The point of a moonbeam, dearest child,”   said my mother

“Is a sign to heaven the young alone may follow

And adults never find.”

                                     “Don’t grown-ups go there ever?”

I asked as I reclined at her side on a pillow

Voluptuously drowning, drowsy fingers clutching

At straws of her hair.  “I thought only old people died?”

“They do;” she replied.  “But the way is found by touching –

And the texture of light is lost to an older mind.”


Persisting, warm in the glow of her skin by lamplight

And eye-wide in the white-bright fronds of the slivered moon:

“Will I go somewhere full of old people?”  I asked her,

“And follow a shivery moonbeam – why?”        

                                                               “Some are called,”

She responded, a mystic gleam in her saddened eye.

“I wouldn’t answer!”  Said I.

                                             “Sleep now, child.”  The light was

Extinguished as I burrowed deep in the chasms of bed.

Flowing words in the warm like a dream to enclose me.

“Here.   This is Heaven for me.”  I said.

                                                             “Perhaps for you.”

From an outer world her cold voice clattered like pebbles.

“Why is my Heaven always tomorrow?”  She wondered.

I lay still in the hollow where my father once slept.

Tomorrow?   Would he come, then, tomorrow?  We pondered

The unasked question. 

                                     “No, nor ever.”   My mother said.


Send not to know for whom……

Alright, Monday is dismal day!  Why?  Because I can’t write a line.  Not for want of trying, not for lack of inspiration, but because I’m approaching what is for me the most difficult subject to write about:  dying. 

I have a character to kill off.

Honestly, I don’t know why this is.  The words will flow willingly enough, the scene trots out faithfully on the page, the lifeless soul is lying there, gone beyond the reach or touch of the one who loves her.  I even find a way for him to turn his back and walk away alone.  Then I read it back.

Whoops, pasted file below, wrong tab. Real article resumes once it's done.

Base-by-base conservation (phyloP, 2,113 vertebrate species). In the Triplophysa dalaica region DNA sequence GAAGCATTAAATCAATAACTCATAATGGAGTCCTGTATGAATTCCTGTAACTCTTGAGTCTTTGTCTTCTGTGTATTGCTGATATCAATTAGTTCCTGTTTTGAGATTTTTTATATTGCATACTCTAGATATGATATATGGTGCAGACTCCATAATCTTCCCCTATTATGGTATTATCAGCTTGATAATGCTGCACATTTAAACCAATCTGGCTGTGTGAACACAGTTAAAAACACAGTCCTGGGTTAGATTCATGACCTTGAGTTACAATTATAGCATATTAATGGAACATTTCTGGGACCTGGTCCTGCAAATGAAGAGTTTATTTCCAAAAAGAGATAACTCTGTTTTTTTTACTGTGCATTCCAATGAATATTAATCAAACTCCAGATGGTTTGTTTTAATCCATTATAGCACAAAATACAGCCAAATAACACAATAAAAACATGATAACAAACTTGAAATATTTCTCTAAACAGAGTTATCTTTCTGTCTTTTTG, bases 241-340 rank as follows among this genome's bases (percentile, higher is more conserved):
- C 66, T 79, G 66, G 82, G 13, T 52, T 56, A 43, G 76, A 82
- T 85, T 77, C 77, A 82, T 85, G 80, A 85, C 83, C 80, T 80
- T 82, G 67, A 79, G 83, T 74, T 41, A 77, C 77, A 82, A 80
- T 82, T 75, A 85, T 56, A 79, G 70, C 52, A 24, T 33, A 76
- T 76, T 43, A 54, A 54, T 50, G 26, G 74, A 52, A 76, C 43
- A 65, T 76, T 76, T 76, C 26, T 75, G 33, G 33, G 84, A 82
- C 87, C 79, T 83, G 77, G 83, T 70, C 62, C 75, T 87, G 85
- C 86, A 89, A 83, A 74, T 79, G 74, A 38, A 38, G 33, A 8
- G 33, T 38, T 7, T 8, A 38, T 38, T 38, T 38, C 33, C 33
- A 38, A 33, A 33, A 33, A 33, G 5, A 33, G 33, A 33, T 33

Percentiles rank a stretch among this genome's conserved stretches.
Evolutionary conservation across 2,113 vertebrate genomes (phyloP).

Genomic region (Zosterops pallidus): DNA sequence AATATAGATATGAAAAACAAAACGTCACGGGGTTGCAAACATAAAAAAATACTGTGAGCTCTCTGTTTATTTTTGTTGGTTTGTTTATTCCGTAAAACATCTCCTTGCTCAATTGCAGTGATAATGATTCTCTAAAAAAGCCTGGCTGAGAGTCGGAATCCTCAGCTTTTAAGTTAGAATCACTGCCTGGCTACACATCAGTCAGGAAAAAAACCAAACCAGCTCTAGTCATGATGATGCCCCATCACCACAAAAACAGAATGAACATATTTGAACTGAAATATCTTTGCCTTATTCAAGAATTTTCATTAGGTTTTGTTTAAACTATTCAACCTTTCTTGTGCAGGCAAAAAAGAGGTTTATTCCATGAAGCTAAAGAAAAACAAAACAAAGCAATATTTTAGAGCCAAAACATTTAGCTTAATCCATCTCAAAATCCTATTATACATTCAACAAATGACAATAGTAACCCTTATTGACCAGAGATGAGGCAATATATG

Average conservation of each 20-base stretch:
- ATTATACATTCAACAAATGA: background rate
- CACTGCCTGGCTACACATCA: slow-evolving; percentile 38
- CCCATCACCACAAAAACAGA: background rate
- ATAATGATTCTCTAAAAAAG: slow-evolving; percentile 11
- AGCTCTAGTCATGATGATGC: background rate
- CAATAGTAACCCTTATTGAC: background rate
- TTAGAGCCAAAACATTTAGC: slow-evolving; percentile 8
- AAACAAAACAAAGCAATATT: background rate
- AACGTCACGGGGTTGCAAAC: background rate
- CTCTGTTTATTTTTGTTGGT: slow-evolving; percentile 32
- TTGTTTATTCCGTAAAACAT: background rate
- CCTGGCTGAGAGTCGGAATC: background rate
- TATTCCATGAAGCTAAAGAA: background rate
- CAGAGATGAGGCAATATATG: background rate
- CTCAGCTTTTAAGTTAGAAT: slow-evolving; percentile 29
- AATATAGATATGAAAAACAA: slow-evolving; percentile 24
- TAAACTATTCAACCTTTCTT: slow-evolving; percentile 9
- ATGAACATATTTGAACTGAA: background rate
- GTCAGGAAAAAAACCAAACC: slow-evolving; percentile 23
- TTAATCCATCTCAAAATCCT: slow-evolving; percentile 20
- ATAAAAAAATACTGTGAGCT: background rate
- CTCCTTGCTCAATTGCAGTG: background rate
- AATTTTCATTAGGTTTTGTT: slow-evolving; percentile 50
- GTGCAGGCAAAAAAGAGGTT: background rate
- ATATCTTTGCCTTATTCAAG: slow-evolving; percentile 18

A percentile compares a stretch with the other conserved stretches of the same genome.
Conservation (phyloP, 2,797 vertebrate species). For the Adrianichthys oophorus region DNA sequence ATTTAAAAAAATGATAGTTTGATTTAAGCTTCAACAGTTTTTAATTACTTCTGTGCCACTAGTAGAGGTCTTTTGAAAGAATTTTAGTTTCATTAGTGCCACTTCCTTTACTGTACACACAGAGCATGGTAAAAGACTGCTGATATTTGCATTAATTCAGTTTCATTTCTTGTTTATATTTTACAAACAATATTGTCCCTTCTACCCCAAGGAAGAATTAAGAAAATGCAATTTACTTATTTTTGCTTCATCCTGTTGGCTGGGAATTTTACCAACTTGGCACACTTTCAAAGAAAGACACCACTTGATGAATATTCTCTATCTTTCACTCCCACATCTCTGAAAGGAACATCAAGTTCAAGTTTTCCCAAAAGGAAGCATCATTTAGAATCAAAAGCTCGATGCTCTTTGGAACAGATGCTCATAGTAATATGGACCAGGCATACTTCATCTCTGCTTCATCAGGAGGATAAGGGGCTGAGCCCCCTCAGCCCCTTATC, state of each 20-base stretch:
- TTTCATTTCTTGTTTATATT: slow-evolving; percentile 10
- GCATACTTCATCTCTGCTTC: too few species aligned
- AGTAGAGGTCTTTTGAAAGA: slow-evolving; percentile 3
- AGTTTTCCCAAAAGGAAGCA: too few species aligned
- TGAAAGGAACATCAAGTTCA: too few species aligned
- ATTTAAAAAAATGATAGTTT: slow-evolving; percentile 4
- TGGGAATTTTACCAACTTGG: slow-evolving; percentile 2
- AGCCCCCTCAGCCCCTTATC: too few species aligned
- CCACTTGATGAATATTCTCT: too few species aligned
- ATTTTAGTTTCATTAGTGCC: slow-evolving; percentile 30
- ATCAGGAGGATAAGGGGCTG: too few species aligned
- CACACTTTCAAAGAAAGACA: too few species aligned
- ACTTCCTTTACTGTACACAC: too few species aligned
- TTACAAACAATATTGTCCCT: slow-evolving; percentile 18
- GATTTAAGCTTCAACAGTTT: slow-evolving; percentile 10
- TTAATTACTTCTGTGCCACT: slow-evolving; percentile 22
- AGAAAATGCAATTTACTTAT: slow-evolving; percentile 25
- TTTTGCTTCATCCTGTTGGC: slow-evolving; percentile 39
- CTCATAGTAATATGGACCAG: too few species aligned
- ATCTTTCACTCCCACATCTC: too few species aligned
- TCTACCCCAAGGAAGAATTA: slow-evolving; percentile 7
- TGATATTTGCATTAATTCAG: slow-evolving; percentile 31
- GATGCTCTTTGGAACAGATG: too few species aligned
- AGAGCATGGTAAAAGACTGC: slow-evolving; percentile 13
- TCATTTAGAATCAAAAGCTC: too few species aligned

And I delete it.

The problem may be my investment in the character.  If she has not lived for me, how can I make her die?  If my soul is not inextricably linked to hers, how can I describe the emotion, the futility, the sheer terror of that moment?   Or it may be I am inhabiting his mind still, and I want toe feel his grief, his fear.  I mustn’t try to do both.

In a love scene these things are easy, because it is an interplay.  It’s easy to display the joys, the reservations, the comedic aspects of each character because – unless I’m writing something extremely kinky – they both have a continuation.  Nobody leaves the scene on a trolley.

In this scene though, somebody does.  And what makes it worse (this, by the way, forms part of the sequel to ‘Hasuga’s Garden’) is the lack of love between the characters.   One who loves, one who does not – unrequited, wasted passion.

So I’ve deleted three versions so far, and now I’m going to turn my own back on it for a while. 

You see, to be a good death scene it has to make me cry.   It’s a primary requirement.  If it doesn’t get me in tears, it won’t touch the hearts of my readers.  

Simply that.   Sorry?  Oh, no, don’t mention it!  Glad I’ve brightened up your morning!